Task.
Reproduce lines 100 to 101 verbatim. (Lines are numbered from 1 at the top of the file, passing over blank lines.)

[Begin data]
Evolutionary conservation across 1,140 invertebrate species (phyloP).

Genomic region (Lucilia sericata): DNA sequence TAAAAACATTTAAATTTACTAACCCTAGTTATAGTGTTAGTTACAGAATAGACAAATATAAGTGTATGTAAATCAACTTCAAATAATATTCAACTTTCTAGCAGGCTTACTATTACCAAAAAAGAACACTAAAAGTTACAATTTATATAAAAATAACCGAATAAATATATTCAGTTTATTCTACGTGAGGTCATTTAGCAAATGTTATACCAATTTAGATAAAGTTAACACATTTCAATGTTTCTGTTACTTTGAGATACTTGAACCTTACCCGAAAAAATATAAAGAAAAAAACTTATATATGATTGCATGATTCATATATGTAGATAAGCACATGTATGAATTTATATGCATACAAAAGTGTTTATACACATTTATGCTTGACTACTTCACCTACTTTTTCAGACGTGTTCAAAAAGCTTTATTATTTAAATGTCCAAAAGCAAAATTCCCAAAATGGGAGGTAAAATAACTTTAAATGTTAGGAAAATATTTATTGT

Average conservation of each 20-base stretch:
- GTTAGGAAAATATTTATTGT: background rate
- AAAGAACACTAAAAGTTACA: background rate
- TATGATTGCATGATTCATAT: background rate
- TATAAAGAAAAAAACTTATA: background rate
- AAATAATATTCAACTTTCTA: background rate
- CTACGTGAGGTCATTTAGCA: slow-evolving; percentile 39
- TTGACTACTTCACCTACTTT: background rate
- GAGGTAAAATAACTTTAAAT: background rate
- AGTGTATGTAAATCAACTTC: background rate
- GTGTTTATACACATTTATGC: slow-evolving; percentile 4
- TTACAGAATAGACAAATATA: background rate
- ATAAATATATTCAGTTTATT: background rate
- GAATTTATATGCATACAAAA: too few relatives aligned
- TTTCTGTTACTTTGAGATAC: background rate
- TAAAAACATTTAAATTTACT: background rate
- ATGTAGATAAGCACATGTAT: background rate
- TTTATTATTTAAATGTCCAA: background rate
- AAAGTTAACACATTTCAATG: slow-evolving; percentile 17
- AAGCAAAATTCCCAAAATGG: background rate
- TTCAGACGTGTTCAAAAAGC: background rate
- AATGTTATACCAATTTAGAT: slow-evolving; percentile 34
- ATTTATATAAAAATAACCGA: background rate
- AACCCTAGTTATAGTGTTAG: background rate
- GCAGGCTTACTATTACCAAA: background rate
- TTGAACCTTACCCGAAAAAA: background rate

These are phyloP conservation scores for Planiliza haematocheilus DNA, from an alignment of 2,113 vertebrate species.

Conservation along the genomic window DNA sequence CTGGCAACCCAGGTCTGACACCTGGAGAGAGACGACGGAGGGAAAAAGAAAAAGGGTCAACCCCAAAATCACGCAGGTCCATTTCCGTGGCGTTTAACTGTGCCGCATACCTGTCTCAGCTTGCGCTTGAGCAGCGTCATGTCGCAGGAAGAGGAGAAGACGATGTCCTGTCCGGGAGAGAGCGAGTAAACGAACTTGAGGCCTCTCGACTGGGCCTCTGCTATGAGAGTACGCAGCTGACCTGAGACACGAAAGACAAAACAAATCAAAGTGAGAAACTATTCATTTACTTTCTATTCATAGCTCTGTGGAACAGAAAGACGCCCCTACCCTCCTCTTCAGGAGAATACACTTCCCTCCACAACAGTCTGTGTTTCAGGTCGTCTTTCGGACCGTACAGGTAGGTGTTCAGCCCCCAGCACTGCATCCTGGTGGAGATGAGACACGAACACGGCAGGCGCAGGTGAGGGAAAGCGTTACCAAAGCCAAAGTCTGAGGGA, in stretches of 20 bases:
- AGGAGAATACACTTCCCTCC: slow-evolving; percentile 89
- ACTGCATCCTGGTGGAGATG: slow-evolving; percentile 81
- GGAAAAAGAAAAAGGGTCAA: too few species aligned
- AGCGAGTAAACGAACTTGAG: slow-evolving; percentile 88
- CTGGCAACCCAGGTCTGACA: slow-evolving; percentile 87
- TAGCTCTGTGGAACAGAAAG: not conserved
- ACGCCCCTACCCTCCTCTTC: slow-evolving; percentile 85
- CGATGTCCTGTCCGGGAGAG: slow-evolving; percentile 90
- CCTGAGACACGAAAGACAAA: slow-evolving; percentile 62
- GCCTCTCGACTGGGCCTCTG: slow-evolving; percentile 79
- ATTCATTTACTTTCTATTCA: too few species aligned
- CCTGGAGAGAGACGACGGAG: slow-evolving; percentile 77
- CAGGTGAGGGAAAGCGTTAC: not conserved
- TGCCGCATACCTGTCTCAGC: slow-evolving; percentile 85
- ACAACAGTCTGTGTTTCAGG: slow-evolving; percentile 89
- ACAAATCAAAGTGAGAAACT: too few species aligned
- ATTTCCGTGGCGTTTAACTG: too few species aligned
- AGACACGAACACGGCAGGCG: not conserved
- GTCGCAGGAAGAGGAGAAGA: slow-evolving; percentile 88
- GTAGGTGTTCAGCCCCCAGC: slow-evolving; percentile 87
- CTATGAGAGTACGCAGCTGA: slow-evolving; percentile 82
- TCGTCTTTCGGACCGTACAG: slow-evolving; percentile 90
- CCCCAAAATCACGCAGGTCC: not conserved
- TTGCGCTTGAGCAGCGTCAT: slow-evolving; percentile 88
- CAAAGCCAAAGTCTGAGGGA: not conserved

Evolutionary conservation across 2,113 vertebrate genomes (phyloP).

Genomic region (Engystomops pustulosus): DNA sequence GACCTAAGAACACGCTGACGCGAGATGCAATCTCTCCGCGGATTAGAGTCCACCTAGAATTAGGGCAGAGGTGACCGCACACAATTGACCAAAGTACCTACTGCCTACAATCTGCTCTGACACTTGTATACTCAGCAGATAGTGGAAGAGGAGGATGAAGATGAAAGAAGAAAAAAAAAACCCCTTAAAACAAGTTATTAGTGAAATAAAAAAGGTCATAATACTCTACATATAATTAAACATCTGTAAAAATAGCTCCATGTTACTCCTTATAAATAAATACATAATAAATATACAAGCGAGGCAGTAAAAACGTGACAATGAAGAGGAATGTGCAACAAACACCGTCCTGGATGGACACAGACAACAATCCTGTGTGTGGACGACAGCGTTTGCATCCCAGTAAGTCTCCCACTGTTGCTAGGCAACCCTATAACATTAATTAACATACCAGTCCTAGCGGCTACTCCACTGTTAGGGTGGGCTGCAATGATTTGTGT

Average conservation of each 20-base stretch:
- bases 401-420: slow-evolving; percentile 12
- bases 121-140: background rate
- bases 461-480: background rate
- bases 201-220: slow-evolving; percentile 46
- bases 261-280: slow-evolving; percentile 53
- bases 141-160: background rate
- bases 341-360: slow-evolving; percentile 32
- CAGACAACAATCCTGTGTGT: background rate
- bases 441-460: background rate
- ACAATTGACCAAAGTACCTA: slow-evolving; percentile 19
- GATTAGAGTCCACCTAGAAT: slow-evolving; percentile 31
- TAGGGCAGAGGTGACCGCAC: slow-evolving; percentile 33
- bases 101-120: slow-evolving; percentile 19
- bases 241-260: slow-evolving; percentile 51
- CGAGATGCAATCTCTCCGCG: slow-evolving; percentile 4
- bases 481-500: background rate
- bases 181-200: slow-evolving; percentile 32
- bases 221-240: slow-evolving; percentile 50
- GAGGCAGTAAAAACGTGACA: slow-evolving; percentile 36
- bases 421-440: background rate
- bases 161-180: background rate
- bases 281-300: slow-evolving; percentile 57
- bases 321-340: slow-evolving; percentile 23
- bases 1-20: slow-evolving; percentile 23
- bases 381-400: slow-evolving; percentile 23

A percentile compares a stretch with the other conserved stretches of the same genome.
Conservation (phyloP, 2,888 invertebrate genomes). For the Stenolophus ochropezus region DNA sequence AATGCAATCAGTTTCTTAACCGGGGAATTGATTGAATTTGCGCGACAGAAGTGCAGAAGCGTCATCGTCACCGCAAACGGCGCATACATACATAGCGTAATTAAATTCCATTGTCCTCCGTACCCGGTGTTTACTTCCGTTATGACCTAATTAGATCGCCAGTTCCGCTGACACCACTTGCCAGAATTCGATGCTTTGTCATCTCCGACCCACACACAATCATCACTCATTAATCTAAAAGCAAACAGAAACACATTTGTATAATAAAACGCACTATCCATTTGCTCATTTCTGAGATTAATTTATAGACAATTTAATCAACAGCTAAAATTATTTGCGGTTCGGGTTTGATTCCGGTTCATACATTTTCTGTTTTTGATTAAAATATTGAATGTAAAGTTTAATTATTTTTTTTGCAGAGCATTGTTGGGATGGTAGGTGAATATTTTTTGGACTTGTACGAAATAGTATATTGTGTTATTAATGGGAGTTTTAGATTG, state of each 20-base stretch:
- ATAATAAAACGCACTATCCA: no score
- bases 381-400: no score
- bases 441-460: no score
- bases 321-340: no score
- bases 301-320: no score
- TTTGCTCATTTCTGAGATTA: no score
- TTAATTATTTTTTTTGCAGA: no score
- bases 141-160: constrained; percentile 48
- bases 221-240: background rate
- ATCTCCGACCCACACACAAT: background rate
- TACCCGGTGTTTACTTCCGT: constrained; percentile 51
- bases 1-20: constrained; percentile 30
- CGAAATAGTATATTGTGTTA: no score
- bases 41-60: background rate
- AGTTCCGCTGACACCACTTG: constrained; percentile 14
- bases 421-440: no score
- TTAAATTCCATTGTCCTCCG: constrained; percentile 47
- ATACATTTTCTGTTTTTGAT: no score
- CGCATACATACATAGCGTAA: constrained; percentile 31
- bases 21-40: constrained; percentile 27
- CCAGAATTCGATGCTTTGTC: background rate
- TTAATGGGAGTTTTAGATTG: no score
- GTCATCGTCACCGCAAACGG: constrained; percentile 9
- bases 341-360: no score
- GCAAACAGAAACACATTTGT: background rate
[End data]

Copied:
- AGTTCCGCTGACACCACTTG: constrained; percentile 14
- bases 421-440: no score